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I'm checking out info on that "collection" and see it has a bunch of discs, but can't find a list of what films it includes. Can you share a list?

EDIT: Nevermind. Just found a picture of the back cover. That's a fine bunch of films

Psycho
The Birds
Vertigo
Rear Window
North by Northwest
The Man Who Knew Too Much
Marnie
Saboteur
Shadow of a Doubt
Rope
The Trouble with Harry
Torn Curtain
Topaz

Frenzy
Family Plot


I haven't seen the ones in bold, but most of the rest are top-notch. I did see the original TMWKTM, with Peter Lorre, and that's a pretty good one too.
Out of the 15 listed the ones I haven't seen are Torn Curtain and Topaz so I guess I'm doing okay.



Dial M for Murder is my #3 Hitchcock, so yeah. But with the special features and all, it seems to be a pretty solid investment.
Also one of my favorites, I like it a lot more than Rope which gets more love (I compare them because they both feel like stage-plays with most or all of both films taking place inside a single apartment).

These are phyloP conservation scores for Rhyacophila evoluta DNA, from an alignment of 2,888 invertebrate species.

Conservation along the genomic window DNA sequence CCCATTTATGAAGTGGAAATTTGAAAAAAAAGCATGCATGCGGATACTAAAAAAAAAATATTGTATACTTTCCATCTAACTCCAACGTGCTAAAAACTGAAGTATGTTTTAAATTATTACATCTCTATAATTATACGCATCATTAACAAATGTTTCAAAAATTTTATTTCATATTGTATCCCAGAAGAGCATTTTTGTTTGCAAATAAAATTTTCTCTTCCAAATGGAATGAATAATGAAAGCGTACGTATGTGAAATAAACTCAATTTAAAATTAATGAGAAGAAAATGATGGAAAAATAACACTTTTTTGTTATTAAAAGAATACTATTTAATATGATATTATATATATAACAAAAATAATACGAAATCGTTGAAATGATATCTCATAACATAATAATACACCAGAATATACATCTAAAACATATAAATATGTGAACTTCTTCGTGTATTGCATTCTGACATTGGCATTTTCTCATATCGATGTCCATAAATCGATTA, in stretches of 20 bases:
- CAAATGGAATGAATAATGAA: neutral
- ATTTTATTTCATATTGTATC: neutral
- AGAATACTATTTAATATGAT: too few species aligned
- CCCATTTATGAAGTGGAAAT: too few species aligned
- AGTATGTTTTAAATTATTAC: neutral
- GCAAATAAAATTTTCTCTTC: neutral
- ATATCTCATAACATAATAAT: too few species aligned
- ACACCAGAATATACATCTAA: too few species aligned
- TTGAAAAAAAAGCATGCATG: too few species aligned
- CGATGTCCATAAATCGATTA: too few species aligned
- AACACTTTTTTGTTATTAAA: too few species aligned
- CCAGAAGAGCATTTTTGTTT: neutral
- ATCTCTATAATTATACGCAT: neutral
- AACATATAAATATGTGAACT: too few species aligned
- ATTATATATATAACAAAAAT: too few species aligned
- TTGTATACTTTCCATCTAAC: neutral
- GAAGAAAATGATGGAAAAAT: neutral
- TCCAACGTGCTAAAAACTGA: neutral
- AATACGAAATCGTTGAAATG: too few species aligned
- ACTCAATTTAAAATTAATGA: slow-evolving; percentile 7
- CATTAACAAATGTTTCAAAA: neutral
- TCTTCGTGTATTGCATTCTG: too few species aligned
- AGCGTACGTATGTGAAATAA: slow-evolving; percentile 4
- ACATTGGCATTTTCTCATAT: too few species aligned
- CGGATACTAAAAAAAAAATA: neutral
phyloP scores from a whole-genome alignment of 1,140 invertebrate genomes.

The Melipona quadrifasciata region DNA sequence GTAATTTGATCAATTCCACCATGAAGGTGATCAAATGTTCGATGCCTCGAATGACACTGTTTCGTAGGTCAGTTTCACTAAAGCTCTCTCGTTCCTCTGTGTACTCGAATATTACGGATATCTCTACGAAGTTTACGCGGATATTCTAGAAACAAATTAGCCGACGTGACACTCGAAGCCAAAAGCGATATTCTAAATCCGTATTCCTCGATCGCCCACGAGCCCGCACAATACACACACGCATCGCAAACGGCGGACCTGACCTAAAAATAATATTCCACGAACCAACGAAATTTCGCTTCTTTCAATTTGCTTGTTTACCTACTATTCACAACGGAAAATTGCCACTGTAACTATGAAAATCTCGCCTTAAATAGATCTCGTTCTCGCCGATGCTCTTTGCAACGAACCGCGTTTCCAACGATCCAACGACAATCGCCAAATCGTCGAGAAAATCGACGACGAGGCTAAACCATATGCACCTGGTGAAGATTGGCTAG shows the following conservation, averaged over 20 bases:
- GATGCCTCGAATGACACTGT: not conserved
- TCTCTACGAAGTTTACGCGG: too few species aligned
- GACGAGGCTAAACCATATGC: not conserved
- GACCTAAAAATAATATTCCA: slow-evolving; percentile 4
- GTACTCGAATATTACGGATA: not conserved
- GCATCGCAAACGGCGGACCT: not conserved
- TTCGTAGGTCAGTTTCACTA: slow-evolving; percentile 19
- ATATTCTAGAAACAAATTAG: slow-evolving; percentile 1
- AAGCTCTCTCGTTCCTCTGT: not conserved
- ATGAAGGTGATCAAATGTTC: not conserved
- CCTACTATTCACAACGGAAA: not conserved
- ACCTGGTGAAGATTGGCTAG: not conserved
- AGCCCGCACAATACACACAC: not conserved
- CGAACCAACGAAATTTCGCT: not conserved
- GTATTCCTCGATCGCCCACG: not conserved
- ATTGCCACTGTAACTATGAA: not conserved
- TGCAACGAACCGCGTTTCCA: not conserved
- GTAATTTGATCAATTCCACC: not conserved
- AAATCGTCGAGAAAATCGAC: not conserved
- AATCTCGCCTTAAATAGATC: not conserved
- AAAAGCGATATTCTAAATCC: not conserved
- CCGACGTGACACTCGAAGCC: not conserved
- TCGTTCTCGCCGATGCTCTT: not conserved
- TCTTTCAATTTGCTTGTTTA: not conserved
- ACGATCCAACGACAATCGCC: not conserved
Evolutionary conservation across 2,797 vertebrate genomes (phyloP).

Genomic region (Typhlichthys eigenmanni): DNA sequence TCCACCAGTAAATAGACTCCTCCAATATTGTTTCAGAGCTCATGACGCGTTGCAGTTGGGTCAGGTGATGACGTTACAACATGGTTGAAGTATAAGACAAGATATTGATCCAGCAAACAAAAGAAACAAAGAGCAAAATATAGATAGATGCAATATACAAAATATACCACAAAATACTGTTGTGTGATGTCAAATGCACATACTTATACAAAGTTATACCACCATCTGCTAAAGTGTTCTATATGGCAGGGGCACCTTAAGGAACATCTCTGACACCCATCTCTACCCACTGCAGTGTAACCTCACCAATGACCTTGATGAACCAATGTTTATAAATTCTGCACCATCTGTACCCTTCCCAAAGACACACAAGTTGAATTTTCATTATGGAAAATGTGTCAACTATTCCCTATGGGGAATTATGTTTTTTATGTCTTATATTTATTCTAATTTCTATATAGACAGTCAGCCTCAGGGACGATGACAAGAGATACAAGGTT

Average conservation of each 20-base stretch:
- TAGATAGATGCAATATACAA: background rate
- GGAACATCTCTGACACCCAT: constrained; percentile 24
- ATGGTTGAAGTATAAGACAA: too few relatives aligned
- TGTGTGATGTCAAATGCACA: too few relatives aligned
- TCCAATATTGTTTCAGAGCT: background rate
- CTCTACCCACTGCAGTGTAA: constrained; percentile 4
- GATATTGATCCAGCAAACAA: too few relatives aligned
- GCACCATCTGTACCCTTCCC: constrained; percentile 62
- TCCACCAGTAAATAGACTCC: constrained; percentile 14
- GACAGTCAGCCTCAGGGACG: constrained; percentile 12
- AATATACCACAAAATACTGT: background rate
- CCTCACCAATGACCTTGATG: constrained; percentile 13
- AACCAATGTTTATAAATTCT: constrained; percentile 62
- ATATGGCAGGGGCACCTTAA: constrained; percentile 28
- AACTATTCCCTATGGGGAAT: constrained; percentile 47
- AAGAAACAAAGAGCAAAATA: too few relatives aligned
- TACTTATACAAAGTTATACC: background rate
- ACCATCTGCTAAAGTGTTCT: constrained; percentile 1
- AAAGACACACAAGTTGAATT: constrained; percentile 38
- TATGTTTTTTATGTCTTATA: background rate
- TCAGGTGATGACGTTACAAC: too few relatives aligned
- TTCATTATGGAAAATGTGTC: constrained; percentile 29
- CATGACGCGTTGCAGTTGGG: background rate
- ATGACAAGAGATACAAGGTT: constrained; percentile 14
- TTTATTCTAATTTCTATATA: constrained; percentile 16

For a Few Dollars More. (1965)






A classic.


4.5/5 Stars.
I like A Fistful of Dollars and The Good, The Bad and the Ugly a decent bit more than that one, but I'm a fan of all three films in the Dollars trilogy.




In the Shadow of the Moon (2019)

This somewhat confusing sci-fi thriller opens with a good-natured Spielberg atmosphere, and in fact most of the story is fairly tame in comparison to most films of its style today. Its TV-MA rating strikes me as too high, and I'm usually conservative when it comes to ratings.

In Philadelphia several people from different walks of life suddenly die, and there seems to be no explanation for it. Yet all the victims have a pattern of 3 puncture wounds on the backs of their necks. Presumed to be the work of a serial killer, the police search high and low for clues and motive without success. 9 years later a similar occurrence stuns the city. Is it a copycat?

This sets up a gradual morphing into a time travel mystery in which the police officer most involved becomes obsessed, while hoping the case will advance his career. Suddenly the crimes become the single important thing in his life.